If I were being formal, I would start with explaining that my approach to designing online learning spaces is from a user experience perspective, drawing from The Universal Design for Learning Guidelines and is contextualised within the Aotearoa New Zealand context. What I really mean by this is that I want my online spaces to be ones that learners want to occupy.

Digital tools are reasonably ubiquitous, with the majority of courses having some online presence. However, frequently online spaces are a filing cabinet rather than a learning space. I like to conceptualise the online space as its own learning environment and therefore, ask myself some of the questions I ask when I am designing face-to-face learning environments, in particular in this case:

  • How am I practising manaaki (hospitality, care and kindness)?
  • How am I welcoming my learners?
  • Is the space inviting from a learner perspective?

It is more straightforward to know how to welcome and create an inviting environment in a face-to-face context as opposed to an online one. I don’t have the answer to making the perfect online learning space – if I did, I would be writing a patent application rather than a blog post. So here are just five simple things I have picked up on developing more inviting online learning spaces:

1. Always check your content from the student perspective

This first one might seem really simple, but it is often forgotten. As you are building something for your learners, it is important to see it through their eyes. It has saved me several times when I have forgotten to make a piece of content visible! On Blackboard, use the student preview feature, perhaps go one step further and see what your content looks like on the devices your students might have using the “Inspect” tool on Chrome. The Blackboard student preview tool is particularly useful as it starts you from the home screen – what the students first see when they arrive. As you can see from the test course I used in the video below, my test home screen isn’t very inviting or welcoming at the moment.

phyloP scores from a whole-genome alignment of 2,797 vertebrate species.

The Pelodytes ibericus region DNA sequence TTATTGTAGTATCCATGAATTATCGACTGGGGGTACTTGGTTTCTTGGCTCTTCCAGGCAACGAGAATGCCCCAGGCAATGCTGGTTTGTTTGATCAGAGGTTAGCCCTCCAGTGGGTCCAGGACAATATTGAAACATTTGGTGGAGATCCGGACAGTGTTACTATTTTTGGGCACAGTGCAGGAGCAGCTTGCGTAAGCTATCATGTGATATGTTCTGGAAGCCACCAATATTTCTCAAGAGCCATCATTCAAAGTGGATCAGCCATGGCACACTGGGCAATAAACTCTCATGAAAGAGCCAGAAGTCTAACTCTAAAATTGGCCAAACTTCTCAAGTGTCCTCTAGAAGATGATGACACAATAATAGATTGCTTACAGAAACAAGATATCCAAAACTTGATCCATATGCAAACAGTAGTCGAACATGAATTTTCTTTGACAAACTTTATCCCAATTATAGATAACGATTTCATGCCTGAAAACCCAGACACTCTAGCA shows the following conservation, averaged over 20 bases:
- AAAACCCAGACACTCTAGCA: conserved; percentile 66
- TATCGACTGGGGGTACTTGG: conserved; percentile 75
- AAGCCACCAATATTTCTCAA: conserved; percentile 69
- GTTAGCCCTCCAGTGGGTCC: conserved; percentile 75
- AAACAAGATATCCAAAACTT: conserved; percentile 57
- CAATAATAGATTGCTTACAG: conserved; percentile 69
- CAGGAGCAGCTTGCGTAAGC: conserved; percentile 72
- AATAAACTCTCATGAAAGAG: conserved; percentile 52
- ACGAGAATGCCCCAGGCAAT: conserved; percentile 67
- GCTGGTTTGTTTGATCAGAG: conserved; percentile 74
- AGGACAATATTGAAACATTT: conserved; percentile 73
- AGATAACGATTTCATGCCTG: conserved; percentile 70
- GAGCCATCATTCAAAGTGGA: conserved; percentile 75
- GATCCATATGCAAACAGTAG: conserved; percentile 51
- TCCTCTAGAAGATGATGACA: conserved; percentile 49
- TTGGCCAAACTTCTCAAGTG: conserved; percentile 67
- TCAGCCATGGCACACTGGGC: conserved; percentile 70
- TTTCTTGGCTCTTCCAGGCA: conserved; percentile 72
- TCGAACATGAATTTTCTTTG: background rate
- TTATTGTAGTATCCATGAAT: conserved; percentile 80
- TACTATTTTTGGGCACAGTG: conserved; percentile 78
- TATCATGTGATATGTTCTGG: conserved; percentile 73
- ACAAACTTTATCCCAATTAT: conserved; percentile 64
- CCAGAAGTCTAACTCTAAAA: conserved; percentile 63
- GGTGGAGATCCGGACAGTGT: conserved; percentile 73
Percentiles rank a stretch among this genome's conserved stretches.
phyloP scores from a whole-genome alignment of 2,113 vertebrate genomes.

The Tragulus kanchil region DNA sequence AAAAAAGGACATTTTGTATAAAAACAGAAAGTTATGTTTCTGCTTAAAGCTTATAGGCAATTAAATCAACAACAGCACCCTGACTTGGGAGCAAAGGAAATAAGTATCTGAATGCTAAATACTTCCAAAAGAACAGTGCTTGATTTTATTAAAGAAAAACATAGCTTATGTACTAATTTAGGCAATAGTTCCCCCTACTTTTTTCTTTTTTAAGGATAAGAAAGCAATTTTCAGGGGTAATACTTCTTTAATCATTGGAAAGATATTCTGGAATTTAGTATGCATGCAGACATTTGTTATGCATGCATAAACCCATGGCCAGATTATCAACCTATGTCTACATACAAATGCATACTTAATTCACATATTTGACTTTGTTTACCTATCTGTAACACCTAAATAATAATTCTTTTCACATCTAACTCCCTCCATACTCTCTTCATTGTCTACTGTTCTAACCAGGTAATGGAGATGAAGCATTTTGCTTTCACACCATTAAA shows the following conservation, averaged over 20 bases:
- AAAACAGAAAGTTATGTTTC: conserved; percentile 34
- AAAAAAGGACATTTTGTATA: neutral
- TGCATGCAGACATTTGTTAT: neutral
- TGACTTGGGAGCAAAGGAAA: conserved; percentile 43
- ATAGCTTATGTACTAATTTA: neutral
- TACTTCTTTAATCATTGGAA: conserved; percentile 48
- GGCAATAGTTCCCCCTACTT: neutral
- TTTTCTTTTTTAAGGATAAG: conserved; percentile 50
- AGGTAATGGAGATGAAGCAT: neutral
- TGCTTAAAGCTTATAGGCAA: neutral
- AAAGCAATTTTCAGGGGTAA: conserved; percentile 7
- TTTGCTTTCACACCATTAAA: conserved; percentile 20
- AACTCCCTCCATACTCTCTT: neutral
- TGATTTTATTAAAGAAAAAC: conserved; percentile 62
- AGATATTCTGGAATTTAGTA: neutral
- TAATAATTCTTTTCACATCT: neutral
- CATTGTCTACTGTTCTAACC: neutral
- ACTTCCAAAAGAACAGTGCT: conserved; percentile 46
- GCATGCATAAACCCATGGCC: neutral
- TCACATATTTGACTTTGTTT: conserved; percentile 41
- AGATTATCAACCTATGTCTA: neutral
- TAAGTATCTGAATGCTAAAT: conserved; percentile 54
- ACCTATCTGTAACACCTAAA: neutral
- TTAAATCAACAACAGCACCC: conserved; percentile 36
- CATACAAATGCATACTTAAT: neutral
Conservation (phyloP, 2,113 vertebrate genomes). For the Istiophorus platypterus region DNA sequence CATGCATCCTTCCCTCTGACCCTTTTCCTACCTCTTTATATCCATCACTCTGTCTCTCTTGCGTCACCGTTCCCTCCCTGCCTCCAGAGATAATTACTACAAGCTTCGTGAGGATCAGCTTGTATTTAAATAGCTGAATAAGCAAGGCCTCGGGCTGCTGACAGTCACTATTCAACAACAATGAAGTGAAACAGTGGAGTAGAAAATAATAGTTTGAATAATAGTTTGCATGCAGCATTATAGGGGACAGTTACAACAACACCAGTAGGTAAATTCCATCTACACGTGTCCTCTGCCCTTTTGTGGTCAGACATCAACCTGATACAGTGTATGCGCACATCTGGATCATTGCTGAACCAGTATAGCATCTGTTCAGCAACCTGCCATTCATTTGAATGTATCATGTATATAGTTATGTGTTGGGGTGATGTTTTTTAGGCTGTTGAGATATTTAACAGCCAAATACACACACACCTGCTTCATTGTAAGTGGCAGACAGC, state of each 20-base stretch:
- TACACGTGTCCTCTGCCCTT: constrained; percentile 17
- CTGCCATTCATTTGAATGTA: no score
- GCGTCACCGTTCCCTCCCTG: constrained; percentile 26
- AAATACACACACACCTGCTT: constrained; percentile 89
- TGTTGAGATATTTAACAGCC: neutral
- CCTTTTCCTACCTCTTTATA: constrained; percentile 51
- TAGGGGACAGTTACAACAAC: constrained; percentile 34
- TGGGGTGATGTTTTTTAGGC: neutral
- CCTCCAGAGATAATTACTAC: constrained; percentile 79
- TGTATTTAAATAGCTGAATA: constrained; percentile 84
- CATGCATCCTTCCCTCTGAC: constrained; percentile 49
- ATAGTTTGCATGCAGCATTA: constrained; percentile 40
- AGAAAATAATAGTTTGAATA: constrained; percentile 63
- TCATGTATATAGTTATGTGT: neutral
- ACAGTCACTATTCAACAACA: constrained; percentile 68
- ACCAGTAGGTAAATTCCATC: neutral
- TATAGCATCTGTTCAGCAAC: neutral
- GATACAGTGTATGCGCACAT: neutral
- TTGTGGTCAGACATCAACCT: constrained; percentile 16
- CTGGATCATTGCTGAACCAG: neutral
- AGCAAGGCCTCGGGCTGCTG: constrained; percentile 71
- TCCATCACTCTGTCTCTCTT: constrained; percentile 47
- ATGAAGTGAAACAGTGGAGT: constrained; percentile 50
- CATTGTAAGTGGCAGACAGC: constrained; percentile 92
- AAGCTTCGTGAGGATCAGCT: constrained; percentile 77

2. A stitch in time saves nine – plan your space in advance!

This planning falls into two parts – planning the overall structure of what content, activities and interactions you want your students to have, usually based on the existing course structure (e.g. lecture topics and the weeks of the semester) and then the planning of how you are going to layout this content. I do this through creating a wireframe or a storyboard –with the very high-tech paper and pencil method! Here is a quick sketch wireframe which I did to plan a particular section and how it turned out:

3. The three-click rule

The three-click rule is an unofficial rule in web-design that every piece of information should be within three clicks of arriving at a webpage. While there is criticism of this rule, I find it really helps with creating clean and clear navigation. When you plan the layout of your content, consider how many clicks your students will take to get there – the more clicks it is, the more likely it is for your learners to get lost.

4. Mix your media, but make it accessible

As discussed in the framework for Universal Design for Learning, providing multiple means of representation and communicating using various media types has been proven to be more effective for learning. So, mix your media – include video, audio, text, images – but consider the diverse learning community you are teaching. With videos and audio, captioning and transcripts are essential so that all students have access, and are beneficial for English as an additional language learners. All images should have alt-text (this is called Image Description in Blackboard) for screen reader users. Leicester University has an excellent guide for what makes good alt-text.

5. Evaluate and Reflect

Evaluation of your online learning spaces is critical – ask for feedback, look at the usage stats, and reflect on what these mean. You don’t have to wait to the end of an iteration of a course to seek feedback or evaluate how it is working, or not working as the case may be. However, at the end of an iteration, do take the time to evaluate, reflect and refine – and make a note of what you did, it might be useful for a teaching reflection at a later date!  In this reflection process, I always go back to my three original questions:

  • How am I practising manaaki (hospitality, care and kindness)?
  • How am I welcoming my learners?
  • Is the space inviting from a learner perspective?

– Emily Whitehead

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